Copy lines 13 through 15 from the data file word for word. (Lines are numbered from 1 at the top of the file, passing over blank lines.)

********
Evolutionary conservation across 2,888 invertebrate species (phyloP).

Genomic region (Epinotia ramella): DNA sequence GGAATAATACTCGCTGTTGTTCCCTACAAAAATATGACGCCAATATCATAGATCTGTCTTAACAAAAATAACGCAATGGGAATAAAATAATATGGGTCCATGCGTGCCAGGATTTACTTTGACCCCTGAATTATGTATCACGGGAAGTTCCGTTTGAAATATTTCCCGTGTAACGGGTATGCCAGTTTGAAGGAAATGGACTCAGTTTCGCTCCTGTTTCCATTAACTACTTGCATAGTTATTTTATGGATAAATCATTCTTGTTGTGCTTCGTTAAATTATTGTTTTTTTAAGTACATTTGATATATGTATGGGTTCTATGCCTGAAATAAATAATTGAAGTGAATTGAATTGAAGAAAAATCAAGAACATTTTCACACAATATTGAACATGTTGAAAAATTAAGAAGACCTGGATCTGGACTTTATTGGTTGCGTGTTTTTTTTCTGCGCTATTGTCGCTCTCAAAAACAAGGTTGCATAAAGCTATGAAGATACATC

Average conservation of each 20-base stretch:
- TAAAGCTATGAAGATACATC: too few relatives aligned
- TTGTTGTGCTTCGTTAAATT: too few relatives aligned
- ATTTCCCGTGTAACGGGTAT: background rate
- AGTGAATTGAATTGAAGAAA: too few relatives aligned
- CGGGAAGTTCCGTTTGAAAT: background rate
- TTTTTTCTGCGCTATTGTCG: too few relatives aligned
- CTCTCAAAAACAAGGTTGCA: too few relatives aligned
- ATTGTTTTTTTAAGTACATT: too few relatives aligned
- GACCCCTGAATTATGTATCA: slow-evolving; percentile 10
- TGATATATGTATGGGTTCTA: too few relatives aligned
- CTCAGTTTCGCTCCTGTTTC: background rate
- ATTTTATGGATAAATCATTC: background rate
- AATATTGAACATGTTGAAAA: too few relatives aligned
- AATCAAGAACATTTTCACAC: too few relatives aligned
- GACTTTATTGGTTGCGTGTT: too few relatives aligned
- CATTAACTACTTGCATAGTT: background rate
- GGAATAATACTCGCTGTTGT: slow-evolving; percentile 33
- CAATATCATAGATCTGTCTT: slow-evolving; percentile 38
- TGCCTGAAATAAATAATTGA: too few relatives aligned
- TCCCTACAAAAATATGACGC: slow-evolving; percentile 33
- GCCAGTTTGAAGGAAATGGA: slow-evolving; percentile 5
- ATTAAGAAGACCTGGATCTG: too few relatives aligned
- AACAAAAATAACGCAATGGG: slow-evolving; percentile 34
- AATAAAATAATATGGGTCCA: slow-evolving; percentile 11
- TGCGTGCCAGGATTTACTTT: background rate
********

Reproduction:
- TGATATATGTATGGGTTCTA: too few relatives aligned
- CTCAGTTTCGCTCCTGTTTC: background rate
- ATTTTATGGATAAATCATTC: background rate